Beer is usually used to refer to any alcoholic beverage derived through the fermentation (but not distilled) of starchy material. This process is called brewing. One of the oldest beverages, beer dates back to at least the 5th millennium BCE. The oldest written records of beer are from Ancient Egypt and Mesopotamia.
The sheer variety of beer can be overwhelming to the novice beer connoisseur, and each variety of beer is said to belong to a particular 'style'. A beer's style is what describes the overall flavor and often the origin of a beer. The greatest variety of beer can be found in Belgium.
A major element in determining the type of beer is the yeast used during the fermentation process. Most beer styles fall into one of two large families: ale, using top-fermenting yeast, or lager, using bottom-fermenting yeast. Beers that blend the characteristics of ales and lagers are referred to as hybrids.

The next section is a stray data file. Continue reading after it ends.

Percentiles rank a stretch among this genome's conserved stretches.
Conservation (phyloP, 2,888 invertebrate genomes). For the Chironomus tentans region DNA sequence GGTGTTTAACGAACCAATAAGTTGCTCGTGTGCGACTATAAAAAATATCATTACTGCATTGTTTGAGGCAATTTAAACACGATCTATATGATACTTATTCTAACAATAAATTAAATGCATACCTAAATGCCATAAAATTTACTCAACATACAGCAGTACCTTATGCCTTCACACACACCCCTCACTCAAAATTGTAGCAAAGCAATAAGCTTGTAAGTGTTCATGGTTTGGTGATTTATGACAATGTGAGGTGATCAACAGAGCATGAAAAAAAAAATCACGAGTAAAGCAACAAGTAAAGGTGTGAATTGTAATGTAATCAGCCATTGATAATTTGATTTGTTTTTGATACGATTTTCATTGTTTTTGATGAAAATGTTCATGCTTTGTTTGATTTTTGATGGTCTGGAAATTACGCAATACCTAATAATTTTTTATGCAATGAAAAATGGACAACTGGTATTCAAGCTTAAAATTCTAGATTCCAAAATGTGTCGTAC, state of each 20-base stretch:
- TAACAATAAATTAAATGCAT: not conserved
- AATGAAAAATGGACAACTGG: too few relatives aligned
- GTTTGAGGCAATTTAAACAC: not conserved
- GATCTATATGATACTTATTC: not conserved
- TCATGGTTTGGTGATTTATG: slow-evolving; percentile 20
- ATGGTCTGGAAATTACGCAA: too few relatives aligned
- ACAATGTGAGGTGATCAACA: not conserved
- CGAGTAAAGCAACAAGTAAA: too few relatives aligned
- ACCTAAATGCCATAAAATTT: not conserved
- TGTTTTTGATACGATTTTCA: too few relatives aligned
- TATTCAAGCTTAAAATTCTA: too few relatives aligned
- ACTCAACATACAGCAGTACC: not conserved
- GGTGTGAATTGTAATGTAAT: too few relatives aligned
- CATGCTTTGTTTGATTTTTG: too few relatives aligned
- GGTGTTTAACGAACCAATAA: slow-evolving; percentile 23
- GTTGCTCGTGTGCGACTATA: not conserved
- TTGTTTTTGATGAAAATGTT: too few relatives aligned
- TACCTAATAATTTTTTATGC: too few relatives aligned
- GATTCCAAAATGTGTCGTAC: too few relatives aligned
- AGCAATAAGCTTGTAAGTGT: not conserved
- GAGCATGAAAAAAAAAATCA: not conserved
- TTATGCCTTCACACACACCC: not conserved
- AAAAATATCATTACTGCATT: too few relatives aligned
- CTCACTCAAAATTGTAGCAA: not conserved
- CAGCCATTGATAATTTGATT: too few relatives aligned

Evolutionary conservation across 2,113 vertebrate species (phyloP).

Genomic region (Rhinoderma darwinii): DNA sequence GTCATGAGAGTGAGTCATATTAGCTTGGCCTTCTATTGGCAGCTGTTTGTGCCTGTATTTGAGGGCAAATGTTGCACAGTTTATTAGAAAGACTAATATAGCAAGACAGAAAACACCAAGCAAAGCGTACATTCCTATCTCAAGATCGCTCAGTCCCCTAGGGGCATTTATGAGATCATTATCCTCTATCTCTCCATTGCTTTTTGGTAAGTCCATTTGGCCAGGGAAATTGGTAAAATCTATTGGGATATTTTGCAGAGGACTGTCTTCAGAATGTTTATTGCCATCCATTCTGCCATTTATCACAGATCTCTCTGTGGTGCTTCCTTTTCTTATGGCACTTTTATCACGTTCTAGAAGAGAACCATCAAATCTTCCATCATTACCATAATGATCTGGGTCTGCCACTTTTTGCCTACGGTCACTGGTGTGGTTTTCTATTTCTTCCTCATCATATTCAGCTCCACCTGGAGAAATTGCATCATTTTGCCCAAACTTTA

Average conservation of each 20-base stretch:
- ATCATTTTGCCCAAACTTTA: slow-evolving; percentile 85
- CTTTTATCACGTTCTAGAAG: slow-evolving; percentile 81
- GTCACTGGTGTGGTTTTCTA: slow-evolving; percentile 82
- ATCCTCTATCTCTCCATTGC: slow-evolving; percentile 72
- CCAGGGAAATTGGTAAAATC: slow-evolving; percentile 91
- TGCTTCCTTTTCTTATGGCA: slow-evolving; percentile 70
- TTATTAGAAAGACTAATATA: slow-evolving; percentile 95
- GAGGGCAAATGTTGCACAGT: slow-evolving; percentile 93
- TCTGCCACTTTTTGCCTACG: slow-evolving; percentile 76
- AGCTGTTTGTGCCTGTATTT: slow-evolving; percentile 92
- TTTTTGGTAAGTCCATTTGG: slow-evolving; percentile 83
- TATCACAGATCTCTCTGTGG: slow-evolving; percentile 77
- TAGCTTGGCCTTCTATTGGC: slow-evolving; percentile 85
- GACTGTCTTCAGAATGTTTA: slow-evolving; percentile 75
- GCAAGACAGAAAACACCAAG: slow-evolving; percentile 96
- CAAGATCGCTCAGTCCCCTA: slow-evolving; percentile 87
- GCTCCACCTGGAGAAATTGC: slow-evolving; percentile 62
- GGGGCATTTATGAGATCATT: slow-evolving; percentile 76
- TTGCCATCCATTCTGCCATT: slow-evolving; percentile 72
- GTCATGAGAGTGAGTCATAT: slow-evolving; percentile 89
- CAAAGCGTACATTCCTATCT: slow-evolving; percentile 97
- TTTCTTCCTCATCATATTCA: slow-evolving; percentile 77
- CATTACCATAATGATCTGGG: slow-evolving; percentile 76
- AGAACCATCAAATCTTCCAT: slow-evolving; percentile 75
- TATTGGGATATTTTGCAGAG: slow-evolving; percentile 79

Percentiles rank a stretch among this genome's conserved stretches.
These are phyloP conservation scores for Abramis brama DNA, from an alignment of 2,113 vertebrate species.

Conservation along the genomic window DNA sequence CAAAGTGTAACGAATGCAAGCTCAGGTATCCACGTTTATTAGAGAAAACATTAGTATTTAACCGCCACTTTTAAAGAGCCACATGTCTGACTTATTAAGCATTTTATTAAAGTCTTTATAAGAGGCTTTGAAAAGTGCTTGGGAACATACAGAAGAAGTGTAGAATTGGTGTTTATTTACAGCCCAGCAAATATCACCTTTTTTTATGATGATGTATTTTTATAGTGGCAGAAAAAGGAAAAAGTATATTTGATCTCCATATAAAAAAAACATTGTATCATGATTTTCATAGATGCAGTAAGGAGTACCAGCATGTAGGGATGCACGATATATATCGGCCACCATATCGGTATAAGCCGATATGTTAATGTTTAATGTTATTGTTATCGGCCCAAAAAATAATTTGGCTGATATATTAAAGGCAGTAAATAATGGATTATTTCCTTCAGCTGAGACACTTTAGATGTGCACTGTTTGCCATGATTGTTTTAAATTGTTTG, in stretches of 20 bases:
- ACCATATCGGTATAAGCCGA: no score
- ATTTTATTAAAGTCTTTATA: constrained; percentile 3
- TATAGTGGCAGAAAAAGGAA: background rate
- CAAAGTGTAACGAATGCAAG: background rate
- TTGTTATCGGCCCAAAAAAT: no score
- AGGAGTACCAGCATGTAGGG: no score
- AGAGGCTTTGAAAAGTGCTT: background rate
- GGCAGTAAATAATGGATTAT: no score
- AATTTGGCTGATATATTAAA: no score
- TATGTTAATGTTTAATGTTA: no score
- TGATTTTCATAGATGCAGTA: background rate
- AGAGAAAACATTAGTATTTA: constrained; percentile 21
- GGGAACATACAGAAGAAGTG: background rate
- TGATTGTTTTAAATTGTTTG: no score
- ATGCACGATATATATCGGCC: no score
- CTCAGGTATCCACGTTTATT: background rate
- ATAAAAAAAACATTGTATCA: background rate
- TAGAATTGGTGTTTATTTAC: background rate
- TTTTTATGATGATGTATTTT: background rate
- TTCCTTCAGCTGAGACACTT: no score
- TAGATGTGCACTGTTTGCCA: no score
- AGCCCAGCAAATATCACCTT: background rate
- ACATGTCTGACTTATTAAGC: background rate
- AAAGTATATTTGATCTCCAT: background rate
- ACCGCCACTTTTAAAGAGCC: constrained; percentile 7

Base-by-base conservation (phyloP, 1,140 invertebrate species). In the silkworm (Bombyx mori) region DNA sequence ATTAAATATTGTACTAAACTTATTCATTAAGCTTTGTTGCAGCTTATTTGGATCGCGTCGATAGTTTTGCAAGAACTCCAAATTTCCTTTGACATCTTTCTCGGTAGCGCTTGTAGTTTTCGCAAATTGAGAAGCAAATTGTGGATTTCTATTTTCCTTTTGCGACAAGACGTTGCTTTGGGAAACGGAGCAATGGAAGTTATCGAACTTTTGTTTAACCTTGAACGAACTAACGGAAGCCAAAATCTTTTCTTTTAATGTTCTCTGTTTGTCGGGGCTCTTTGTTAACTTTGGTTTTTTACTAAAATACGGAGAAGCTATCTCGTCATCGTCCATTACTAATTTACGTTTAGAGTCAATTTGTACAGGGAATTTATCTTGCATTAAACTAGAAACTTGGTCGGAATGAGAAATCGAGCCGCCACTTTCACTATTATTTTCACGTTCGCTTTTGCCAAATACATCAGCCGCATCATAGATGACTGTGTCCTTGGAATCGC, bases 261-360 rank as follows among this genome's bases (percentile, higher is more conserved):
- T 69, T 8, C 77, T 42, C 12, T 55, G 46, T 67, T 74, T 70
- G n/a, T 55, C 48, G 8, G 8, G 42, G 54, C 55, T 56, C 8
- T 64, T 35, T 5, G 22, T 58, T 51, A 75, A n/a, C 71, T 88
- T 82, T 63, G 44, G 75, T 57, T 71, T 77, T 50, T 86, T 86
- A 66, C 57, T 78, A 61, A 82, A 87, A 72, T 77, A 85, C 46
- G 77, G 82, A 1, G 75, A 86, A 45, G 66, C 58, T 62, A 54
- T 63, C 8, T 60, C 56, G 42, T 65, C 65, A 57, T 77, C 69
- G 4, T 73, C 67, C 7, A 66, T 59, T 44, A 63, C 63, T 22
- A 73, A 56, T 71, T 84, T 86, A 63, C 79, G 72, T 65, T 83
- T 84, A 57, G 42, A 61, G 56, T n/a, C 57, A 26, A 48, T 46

An ale is any beer that is brewed using only top-fermenting yeasts, and is generally fermented at higher temperatures than lager beer (15–23°C, 60–75°F). Ale yeasts at these temperatures produce significant amounts of esters and other secondary flavor and aroma products, and the result is a beer with a slightly "flowery" or "fruity" aroma and flavor.
Lagers are the most common category of beer. Their origin is of Central Europe. Lager yeast is a bottom-fermenting yeast, and typically undergoes primary fermentation at 7-12°C, and then is taken through a longer secondary fermentation at 0-4°C. The cooler secondary stage results in crisper tasting beer, and allows the lager to clear and mellow.